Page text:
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14 May 2009 8:07am

Many employers will be faced with a new battle to retain their best workers after the Federal Government announced plans to invest $22 billion of its 2009/10 budget in the nation’s infrastructure, says Hewitt’s Australia and New Zealand managing director, David Brown.

“We will see some talent migration due to opportunities that will open up in the infrastructure sector,” Brown told HR Daily.

“Organisations that win tenders will take advantage of the tight talent market.”

Engineers, scientists and others with specialist skills will be in particular demand, he says, and will be difficult to retain as new projects get off the ground.

In the budget papers released on Tuesday night, the Government says that the $22 billion will be invested in roads, rail and ports; education and research projects; hospitals and other treatment facilities; and a clean energy initiative.

It will also contribute $4.7 billion towards the development of a superfast broadband network.

The Government has also committed to:
establishing a paid parental leave scheme (see related article), in which eligible parents will receive 18 weeks’ paid leave at the minimum wage (currently at $543.78) after the birth or adoption of a child;

investing nearly $150 million over four years in the implementation of Fair Work Australia, plus $14.3 million to inform and educate employers and employees on the new workplace relations legislation;

ditching the alternative dispute resolution assistance scheme, in favour of the “less legalistic” approach to dispute resolution allowed for in the above legislation;

investing $1.5 million in training initiatives;

increasing the small and general business tax break to 50 per cent for eligible assets;

increasing the retirement age from 65 to 67 by 2023; and

cutting concessional superannuation contribution caps.
Baby boomers left short with superannuation instability
A reduction in the concessional contribution tax limit – from $50,000 to $25,000 – could leave workers closer to retirement with less opportunity to top up their super and make up for recent significant investment losses, according to Mercer’s chief executive, Peter Promnitz.

Long-term changes to pension-age policy are necessary, Promnitz says, but the concessional cuts appear to have been made in isolation from a clear retirement-income framework.

“Tinkering with the system and making piecemeal changes will potentially damage Australians’ confidence in the stability of superannuation rules,” he says.

“Halving the cap on concessional contributions may provide short-term budgetary relief but lacks a long-term plan or foresight.

“Anyone playing catch-up for their retirement income – baby boomers nearing retirement or women out of the workforce for extended periods – will be hit by these changes.”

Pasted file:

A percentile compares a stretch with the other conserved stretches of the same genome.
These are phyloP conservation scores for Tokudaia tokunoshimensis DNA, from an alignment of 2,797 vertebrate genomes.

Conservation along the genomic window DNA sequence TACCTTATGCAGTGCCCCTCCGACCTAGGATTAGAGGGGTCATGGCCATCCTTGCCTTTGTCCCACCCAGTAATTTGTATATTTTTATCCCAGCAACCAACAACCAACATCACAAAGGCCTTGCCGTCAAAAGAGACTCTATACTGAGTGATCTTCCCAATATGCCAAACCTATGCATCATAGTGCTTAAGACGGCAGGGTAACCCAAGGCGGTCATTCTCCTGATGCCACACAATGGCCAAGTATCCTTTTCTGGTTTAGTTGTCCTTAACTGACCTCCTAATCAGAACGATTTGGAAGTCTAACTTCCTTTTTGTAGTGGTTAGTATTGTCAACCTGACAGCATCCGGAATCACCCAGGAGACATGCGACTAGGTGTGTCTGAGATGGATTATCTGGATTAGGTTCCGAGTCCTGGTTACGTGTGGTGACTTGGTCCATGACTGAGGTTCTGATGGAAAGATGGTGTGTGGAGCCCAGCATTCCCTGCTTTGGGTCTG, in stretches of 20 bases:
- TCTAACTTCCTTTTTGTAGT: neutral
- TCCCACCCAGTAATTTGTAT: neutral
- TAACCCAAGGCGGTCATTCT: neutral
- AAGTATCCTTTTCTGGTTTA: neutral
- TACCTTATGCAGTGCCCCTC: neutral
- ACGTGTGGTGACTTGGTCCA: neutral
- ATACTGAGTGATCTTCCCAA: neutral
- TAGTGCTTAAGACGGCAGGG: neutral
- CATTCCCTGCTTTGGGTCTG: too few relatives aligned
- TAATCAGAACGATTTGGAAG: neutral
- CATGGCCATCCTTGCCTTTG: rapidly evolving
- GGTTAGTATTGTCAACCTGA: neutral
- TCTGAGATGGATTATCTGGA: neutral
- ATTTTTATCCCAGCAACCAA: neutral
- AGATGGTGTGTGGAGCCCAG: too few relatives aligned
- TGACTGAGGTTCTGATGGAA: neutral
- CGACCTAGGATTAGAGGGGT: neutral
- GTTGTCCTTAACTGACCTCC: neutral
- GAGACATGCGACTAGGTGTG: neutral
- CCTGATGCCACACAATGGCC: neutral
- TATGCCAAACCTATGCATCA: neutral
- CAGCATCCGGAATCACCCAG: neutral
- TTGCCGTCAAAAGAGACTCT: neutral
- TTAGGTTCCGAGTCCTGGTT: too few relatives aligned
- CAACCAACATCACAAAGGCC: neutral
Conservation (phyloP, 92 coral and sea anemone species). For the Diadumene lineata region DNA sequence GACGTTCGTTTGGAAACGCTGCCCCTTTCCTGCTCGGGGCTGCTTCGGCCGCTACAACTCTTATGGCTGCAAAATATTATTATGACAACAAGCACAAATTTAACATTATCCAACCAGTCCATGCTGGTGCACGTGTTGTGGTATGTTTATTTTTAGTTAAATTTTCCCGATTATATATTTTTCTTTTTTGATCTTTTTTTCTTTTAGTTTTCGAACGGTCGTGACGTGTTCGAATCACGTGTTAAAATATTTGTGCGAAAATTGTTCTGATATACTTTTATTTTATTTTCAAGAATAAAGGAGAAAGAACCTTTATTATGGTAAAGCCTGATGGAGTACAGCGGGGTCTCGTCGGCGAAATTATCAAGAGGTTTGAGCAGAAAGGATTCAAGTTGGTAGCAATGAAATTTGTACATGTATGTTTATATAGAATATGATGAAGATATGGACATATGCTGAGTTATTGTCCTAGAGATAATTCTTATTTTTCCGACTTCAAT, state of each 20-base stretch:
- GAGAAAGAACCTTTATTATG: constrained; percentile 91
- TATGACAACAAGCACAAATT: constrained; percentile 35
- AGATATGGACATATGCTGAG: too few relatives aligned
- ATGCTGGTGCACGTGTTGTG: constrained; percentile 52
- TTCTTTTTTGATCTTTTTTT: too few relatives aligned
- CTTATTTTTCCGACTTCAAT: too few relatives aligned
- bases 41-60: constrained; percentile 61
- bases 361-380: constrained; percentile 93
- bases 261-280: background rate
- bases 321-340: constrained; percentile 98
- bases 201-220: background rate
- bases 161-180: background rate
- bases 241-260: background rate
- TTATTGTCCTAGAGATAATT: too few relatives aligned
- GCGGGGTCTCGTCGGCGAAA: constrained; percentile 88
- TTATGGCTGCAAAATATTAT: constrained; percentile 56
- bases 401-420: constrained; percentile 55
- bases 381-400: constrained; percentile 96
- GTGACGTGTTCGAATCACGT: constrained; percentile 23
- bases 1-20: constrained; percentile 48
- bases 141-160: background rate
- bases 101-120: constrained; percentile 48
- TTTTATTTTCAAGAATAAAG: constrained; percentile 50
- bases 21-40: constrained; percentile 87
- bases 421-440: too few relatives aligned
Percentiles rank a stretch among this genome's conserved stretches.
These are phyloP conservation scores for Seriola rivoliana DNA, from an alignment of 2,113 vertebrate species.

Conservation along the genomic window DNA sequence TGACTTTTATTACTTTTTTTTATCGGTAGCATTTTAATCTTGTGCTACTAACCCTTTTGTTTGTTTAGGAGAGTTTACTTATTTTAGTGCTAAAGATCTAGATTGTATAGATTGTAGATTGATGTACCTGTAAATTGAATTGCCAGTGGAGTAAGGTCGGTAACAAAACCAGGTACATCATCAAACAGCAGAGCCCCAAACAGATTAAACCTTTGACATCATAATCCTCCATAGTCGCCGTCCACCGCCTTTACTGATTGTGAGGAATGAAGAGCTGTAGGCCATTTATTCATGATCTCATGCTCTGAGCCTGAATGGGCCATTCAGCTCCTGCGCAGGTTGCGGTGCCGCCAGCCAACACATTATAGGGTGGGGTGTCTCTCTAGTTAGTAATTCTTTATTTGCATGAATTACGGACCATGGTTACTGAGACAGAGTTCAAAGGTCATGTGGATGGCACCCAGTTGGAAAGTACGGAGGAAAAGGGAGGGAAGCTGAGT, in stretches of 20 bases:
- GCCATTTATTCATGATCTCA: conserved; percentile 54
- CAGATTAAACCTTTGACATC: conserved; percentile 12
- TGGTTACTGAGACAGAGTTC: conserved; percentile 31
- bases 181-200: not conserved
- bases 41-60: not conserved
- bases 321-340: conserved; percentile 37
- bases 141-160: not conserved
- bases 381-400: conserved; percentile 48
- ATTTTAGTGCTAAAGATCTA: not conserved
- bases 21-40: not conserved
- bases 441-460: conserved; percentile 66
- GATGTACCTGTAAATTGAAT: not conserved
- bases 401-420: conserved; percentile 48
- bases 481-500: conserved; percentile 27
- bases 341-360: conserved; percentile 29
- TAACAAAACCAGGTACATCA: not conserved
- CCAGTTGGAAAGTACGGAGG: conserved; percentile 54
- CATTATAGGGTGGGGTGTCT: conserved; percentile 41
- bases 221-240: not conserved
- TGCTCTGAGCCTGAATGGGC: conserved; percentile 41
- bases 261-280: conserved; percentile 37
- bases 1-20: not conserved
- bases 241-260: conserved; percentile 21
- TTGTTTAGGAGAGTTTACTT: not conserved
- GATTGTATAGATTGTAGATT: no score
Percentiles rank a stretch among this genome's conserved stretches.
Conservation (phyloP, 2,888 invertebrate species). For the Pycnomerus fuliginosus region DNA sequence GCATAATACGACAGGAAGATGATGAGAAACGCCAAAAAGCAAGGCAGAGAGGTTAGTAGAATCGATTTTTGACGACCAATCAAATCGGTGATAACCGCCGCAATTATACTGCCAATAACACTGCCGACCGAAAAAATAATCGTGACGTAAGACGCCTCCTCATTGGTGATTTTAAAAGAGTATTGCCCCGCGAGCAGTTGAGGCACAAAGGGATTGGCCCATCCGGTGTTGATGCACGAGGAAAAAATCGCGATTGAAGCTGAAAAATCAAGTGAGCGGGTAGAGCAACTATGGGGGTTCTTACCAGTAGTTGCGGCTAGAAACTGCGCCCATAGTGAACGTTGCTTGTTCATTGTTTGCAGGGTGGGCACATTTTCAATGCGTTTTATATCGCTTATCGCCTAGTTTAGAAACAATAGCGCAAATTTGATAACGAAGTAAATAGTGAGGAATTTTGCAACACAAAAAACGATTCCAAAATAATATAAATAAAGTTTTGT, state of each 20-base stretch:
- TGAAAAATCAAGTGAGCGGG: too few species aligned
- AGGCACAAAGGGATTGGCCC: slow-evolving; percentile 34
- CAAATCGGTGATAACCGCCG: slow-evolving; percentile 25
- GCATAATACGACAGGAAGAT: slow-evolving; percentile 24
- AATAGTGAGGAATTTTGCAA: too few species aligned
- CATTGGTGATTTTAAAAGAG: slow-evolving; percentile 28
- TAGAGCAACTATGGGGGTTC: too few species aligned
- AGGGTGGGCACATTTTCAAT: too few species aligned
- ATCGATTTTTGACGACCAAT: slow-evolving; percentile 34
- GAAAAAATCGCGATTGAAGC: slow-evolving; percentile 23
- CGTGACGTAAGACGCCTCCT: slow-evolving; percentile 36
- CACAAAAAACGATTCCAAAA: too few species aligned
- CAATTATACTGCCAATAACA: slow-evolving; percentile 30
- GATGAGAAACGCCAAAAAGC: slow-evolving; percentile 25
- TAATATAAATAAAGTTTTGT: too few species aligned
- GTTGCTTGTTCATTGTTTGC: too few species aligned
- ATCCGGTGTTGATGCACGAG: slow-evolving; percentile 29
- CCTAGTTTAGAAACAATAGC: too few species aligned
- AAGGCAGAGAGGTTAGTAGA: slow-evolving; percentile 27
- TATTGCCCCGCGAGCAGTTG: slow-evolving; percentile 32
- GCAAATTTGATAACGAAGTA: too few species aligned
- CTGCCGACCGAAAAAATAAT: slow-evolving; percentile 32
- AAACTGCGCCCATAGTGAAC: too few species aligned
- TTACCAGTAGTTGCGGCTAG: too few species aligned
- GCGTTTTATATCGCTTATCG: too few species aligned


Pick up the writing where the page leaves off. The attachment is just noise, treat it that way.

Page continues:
HR must “recalibrate” retirement planning
Brown says that HR personnel will now need to “recalibrate and think a little harder about retirement planning”, with changes to the superannuation platform and the increase of the retirement age likely to be the areas where the budget has its biggest impact.

The new super rules will affect organisations at all employment levels, he says, leaving employers with the difficult task of determining how to factor in contributions and how to “fit” super into job offers or frame it as a perk.

He says the budget papers also hint at the restriction or removal of executive share options, in line with the general tightening of executive remuneration, although the language used in the budget does not make the nature of the new restrictions particularly clear.

Brown notes that the increased retirement age will be a boon to baby boomers who haven’t yet prepared for their exit from the workplace, but that it could create a “squeeze” as Gen X employees, working their way through the ranks, are blocked from opportunities they would have otherwise expected.

Mixed feelings from business advocate
ACCI chief executive Peter Anderson says that while a boost in infrastructure spending is a “big plus” for employers, the budget doesn’t go far enough to take the pressure off the cost of doing business at a time when the private sector is “doing it very tough”.

Cuts to the skilled migration program could damage labour-market efficiency, he says, and the paid parental leave scheme will expose employers to indirect labour and administrative costs.

“It’s a budget aimed at these tougher times,” he says, “but the mix of big spending and moderated saving is a risky high-wire act.”

Employee advocates are a little more enthused.

“This is a budget for jobs, jobs and jobs, with a bit of tough love on the side,” says ACTU president, Sharan Burrow.

“The achievement of a national paid maternity leave scheme is an historic win for working women.”

One Comment

    • Maggie
    • Posted September 23, 2009 at 5:43 am
    • Permalink

    I think the budget should be invested on qualified people so that they do not need to go to another country to get a better salary.
    I´ve been searching for information about Talent migration and I found a company called Ascentador that has information about this on the webpage.
    Cheers,

    Maggie


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